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Currently i'm using boost for random, but there is a possibility i will switch it to other library or my own code(in some parts), so i want to wrap it inside a class and then when i need some random number (or something else) i will get it from this class instead of boost itself. The question is - how should i do it? Should i make this class a singleton or a static class or something else?
(I thought of a class because i need to seed only once but get functionality from different places and i dont want to seed in main.cpp)

P.S. If there is a way of doing it without a class, it will do as well.

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Making a good PRNG is hard, so I recommend you stay with either boost.random or the new C++11 random number library. –  Joachim Pileborg Oct 2 '12 at 9:01

2 Answers 2

up vote 1 down vote accepted

I would recommend making a regular class. This way the user can create an object, set some parameters and then query the values as in this example use case:

    YourRandomGenerator random;
    random.SetRange(0, 1000);
    for (int i = 0; i < 1000; ++i)

This approach will make it possible to create different random generators for different distributions. Either through different classes (YourUniformRandomGenerator, YourGaussDistributedRandomGenerator, ...) or through parametrization methods (SetUniform, SetGauss, ...). If you want to seed only once (why would you want to do that?), all those generator classes could access the same static boost random generator.

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But what if i need more than 1 random generator?(i.e. with different disitribution) I will make several classes like this? But then, how do i seed only once? –  Stals Oct 2 '12 at 11:32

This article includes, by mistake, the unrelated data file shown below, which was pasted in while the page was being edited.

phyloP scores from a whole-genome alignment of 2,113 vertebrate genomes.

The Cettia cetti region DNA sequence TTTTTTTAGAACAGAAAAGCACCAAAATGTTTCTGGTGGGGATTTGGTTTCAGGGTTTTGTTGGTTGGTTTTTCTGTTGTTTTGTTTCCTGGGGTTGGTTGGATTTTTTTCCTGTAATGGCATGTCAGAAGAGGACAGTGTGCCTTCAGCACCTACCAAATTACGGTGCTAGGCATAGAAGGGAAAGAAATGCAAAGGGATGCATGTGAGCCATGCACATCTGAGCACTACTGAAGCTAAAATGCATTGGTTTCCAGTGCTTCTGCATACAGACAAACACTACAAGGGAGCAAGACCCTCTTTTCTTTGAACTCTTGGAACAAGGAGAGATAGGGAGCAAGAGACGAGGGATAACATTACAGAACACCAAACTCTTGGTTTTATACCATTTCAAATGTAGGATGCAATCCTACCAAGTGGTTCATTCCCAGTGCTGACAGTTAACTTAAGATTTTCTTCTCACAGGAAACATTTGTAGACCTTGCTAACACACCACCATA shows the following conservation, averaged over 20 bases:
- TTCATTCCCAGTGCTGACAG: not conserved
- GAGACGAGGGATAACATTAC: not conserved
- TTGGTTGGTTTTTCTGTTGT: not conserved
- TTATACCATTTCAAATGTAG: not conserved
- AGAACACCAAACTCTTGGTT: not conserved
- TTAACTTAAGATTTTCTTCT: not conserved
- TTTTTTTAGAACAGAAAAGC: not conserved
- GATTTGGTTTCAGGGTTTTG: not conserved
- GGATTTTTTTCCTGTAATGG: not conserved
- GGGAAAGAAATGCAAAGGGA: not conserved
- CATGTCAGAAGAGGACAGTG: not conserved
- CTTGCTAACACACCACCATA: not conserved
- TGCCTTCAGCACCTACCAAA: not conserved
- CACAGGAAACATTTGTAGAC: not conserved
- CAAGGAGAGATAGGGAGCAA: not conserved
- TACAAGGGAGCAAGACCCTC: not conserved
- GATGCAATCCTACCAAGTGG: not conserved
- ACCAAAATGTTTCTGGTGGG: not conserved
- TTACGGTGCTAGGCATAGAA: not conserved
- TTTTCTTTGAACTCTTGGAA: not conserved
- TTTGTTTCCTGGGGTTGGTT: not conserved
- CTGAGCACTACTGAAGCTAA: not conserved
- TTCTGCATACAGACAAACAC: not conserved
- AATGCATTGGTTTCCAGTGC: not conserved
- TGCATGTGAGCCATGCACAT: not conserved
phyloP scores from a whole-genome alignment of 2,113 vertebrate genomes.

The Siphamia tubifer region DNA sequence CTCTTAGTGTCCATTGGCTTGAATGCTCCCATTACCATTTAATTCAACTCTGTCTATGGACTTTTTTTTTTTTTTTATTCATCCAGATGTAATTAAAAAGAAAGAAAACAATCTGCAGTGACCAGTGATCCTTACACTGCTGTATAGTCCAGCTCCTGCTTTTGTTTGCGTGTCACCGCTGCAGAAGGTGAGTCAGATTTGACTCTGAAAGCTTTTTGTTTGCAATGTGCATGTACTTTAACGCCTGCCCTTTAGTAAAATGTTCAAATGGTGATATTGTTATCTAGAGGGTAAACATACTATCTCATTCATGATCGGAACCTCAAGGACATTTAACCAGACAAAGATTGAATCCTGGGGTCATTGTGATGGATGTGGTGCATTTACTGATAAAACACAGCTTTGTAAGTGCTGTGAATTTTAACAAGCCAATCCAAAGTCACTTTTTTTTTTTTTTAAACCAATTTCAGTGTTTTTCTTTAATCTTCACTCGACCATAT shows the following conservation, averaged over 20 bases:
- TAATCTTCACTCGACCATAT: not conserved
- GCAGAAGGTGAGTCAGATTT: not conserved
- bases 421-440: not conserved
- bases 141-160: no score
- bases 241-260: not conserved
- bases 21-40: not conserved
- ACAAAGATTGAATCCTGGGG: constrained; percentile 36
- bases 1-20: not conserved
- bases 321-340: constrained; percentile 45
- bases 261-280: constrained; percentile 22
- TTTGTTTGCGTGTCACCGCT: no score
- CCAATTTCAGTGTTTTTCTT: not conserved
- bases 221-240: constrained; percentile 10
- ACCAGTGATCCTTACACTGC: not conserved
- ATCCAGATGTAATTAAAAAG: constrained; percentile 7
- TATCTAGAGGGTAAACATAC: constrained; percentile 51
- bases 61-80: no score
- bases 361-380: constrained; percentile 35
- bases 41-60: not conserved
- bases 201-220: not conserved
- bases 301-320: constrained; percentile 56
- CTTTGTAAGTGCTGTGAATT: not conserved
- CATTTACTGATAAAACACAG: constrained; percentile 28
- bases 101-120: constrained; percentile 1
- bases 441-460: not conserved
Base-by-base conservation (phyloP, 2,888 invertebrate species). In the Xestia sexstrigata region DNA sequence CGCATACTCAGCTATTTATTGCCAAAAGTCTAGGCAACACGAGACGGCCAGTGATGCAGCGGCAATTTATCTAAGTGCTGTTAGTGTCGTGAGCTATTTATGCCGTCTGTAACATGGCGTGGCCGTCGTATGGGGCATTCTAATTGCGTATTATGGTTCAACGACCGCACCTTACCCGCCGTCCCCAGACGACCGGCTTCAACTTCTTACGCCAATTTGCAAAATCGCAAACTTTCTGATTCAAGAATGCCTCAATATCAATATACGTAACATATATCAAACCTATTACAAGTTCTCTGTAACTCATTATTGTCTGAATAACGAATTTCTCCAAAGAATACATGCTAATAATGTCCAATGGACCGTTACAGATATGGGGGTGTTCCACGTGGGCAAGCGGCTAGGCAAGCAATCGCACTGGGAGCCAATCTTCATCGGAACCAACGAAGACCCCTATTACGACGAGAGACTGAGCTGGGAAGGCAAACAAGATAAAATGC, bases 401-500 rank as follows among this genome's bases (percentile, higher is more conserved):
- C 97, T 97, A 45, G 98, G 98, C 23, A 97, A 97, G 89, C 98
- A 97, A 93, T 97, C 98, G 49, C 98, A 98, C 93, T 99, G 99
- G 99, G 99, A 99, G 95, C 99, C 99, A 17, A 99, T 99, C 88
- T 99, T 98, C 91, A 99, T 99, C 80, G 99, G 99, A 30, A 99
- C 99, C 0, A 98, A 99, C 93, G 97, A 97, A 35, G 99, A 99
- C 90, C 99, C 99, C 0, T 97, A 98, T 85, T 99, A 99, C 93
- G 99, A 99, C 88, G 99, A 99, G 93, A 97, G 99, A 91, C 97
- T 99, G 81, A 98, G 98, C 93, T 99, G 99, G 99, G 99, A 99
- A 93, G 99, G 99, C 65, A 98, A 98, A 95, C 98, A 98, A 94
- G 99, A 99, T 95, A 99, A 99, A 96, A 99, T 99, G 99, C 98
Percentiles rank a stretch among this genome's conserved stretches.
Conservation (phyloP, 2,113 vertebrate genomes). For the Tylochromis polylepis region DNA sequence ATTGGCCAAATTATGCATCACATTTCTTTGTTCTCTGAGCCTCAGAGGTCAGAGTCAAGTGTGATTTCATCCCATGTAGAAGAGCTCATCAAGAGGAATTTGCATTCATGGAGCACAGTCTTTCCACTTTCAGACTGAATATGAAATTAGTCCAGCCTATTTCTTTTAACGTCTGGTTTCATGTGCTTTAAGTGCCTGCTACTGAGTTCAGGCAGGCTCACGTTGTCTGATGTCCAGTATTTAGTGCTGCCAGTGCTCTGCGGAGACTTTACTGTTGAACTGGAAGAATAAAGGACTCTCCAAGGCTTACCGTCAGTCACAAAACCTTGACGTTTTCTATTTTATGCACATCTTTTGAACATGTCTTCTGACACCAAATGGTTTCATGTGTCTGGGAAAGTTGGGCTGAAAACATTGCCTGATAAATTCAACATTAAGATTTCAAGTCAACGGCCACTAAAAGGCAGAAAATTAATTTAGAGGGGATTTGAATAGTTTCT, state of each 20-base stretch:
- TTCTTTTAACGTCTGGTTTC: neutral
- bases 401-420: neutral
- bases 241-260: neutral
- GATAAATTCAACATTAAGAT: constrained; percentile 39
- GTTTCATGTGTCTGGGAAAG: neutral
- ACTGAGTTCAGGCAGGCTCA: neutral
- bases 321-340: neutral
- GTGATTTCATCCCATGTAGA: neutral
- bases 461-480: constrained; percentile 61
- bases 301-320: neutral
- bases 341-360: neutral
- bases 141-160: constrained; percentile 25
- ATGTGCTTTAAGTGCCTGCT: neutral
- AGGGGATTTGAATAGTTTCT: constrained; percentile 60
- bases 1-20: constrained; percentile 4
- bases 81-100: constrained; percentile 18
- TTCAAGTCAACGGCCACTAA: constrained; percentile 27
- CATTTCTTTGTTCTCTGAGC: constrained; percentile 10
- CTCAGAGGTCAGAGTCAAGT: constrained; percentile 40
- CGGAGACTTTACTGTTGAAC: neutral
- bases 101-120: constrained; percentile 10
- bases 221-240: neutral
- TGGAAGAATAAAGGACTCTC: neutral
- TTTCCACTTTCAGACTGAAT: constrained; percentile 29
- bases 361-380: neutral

I have added the response to the answer. –  Kit Fisto Oct 3 '12 at 9:54

Should i make this class a singleton or a static class or something else?

There are two canonical ways of doing it:

  • An abstract class with a factory function.
  • Pimpl idiom.

Both methods allow one to avoid exposing the implementation in a header file.

If there is a way of doing it without a class, it will do as well.

You can get away with a non-inline function if there is no state that you have to keep around between calls.

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You're talking about compilation firewalls, but what makes you think OP needs that? It might be overkill / bring unnecessary overhead to the solution. –  Fiktik Oct 2 '12 at 9:09
@Fiktik Because the OP wants to be able to switch an implementation easily. This is what interfaces are for. –  Maxim Egorushkin Oct 2 '12 at 9:12

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